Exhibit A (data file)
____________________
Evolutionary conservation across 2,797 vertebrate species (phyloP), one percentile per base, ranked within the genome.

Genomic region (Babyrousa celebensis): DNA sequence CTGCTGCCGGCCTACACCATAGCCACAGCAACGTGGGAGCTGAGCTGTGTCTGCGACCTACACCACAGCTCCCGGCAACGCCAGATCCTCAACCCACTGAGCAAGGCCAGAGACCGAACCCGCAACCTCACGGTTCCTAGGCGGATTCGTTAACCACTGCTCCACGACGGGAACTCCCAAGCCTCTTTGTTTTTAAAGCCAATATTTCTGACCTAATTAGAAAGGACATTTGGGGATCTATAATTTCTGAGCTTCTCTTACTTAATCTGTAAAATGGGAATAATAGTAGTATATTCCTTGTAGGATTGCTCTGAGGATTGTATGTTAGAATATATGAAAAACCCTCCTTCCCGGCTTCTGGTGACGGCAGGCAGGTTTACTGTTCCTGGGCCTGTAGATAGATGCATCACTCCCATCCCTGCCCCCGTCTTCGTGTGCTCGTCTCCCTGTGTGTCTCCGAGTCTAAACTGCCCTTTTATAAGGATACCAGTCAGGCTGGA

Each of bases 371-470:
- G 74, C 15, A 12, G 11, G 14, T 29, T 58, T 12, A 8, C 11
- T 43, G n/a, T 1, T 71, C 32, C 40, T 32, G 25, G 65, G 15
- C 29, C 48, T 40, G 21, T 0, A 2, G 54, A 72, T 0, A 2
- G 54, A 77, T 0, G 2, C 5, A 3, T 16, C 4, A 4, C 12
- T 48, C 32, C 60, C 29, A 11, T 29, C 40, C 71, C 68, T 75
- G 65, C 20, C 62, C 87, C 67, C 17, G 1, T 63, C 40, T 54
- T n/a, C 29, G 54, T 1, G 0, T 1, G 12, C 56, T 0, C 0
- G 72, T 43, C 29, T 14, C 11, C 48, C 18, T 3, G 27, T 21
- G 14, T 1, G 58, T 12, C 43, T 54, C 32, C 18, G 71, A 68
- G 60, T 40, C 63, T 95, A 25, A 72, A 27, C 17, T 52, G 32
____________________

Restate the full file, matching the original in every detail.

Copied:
Evolutionary conservation across 2,797 vertebrate species (phyloP), one percentile per base, ranked within the genome.

Genomic region (Babyrousa celebensis): DNA sequence CTGCTGCCGGCCTACACCATAGCCACAGCAACGTGGGAGCTGAGCTGTGTCTGCGACCTACACCACAGCTCCCGGCAACGCCAGATCCTCAACCCACTGAGCAAGGCCAGAGACCGAACCCGCAACCTCACGGTTCCTAGGCGGATTCGTTAACCACTGCTCCACGACGGGAACTCCCAAGCCTCTTTGTTTTTAAAGCCAATATTTCTGACCTAATTAGAAAGGACATTTGGGGATCTATAATTTCTGAGCTTCTCTTACTTAATCTGTAAAATGGGAATAATAGTAGTATATTCCTTGTAGGATTGCTCTGAGGATTGTATGTTAGAATATATGAAAAACCCTCCTTCCCGGCTTCTGGTGACGGCAGGCAGGTTTACTGTTCCTGGGCCTGTAGATAGATGCATCACTCCCATCCCTGCCCCCGTCTTCGTGTGCTCGTCTCCCTGTGTGTCTCCGAGTCTAAACTGCCCTTTTATAAGGATACCAGTCAGGCTGGA

Each of bases 371-470:
- G 74, C 15, A 12, G 11, G 14, T 29, T 58, T 12, A 8, C 11
- T 43, G n/a, T 1, T 71, C 32, C 40, T 32, G 25, G 65, G 15
- C 29, C 48, T 40, G 21, T 0, A 2, G 54, A 72, T 0, A 2
- G 54, A 77, T 0, G 2, C 5, A 3, T 16, C 4, A 4, C 12
- T 48, C 32, C 60, C 29, A 11, T 29, C 40, C 71, C 68, T 75
- G 65, C 20, C 62, C 87, C 67, C 17, G 1, T 63, C 40, T 54
- T n/a, C 29, G 54, T 1, G 0, T 1, G 12, C 56, T 0, C 0
- G 72, T 43, C 29, T 14, C 11, C 48, C 18, T 3, G 27, T 21
- G 14, T 1, G 58, T 12, C 43, T 54, C 32, C 18, G 71, A 68
- G 60, T 40, C 63, T 95, A 25, A 72, A 27, C 17, T 52, G 32